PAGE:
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ONLINE JOURNAL OF THE INTERNATIONAL CHILD AND YOUTH CARE NETWORK (CYC-Net) ISSN 1605-7406

ISSUE 56 SEPTEMBER 2003   CONTENTS   HOME PAGE

residential child care

The Stockholm Declaration

The second international conference on Children and Residential Care held in Stockholm 12-15 May 2003, sponsored by the Swedish Foreign Ministry and the Swedish International Development and Co-operation Agency (Sida), has discussed the situation of children in long-term residential care. 

There is indisputable evidence that institutional care has negative consequences for both individual children and for society at large. These negative consequences could be prevented through the adaptation of national strategies to support families and children, by exploring the benefits of various types of community based care, by reducing the use of institutions, by setting standards for public care and monitoring of the remaining institutions. The participants at the conference more than 600 individuals from the governments, civil society and the research community from 80 countries have agreed on the following:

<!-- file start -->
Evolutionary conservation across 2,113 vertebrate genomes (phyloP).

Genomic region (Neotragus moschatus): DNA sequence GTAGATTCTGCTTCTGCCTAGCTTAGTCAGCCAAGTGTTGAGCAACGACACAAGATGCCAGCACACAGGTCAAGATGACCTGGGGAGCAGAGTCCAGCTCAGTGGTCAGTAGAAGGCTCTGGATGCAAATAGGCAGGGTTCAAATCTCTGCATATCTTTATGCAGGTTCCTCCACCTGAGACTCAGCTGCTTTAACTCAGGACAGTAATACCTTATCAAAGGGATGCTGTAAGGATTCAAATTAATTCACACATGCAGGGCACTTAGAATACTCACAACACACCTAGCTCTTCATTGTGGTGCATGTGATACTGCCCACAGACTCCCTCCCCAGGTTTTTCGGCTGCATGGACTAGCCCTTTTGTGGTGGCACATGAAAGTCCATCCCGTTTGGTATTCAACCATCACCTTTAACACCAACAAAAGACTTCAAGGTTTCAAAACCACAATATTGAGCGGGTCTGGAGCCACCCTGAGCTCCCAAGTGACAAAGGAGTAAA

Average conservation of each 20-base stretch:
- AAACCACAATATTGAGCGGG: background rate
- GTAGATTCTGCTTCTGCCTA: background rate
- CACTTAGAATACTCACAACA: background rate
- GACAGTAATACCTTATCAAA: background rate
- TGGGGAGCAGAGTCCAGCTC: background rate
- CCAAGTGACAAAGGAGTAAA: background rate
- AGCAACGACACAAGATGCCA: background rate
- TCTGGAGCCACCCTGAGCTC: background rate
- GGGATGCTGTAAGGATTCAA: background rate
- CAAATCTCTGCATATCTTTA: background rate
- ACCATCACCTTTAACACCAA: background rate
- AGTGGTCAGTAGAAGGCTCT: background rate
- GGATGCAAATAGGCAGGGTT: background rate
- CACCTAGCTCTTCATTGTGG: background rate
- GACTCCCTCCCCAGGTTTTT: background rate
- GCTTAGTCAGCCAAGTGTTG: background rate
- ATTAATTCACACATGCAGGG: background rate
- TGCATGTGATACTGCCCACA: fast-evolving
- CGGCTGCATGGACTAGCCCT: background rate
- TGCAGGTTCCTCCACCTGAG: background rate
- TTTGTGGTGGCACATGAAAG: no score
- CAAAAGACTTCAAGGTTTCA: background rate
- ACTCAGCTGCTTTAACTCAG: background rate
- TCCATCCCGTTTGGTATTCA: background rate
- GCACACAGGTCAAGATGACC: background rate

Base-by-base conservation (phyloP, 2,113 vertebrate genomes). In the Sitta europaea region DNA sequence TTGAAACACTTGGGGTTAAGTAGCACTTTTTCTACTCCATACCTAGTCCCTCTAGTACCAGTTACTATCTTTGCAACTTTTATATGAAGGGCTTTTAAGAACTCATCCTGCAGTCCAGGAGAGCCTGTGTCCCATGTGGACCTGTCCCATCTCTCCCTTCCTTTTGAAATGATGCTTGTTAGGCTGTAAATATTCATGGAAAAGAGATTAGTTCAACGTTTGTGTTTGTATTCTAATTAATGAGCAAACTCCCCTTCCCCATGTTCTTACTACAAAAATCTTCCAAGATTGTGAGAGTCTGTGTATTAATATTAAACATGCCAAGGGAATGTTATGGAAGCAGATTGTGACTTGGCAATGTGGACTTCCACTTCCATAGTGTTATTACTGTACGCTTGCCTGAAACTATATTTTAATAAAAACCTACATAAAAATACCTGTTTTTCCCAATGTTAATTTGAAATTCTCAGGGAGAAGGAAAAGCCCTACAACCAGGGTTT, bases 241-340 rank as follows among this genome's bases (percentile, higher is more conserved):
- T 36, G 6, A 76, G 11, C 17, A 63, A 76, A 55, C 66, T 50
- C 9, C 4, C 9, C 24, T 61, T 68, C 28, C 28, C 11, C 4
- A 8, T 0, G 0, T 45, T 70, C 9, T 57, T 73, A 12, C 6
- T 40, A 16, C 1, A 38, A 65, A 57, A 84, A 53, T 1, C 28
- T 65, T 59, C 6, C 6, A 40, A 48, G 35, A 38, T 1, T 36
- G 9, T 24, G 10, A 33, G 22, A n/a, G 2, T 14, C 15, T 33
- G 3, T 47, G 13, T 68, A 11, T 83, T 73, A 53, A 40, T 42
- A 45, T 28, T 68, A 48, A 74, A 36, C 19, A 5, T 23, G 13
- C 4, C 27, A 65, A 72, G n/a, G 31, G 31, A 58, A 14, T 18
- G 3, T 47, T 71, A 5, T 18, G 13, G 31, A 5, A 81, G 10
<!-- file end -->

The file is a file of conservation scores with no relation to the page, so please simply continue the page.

Principles
Governments which have ratified the Convention on the Rights of the Child have certain binding obligations, including a direct primary responsibility for children deprived of family care. These obligations also extend to others in society whose actions can make a difference in the realisation of child rights. In the case of children deprived of family care, these obligations include:

Actions
In order to translate these principles into actions we urge governments to:

We urge civil society to:

We urge the research community to:

We urge national and international funding partners to:

We urge practitioners to:

We, the participants of the Stockholm Conference on Children and Residential Care, declare ourselves committed to work towards these principles and actions.


This feature: (May 2003). Stockholm Declaration. Child and Youth Care. Vol.21 No.5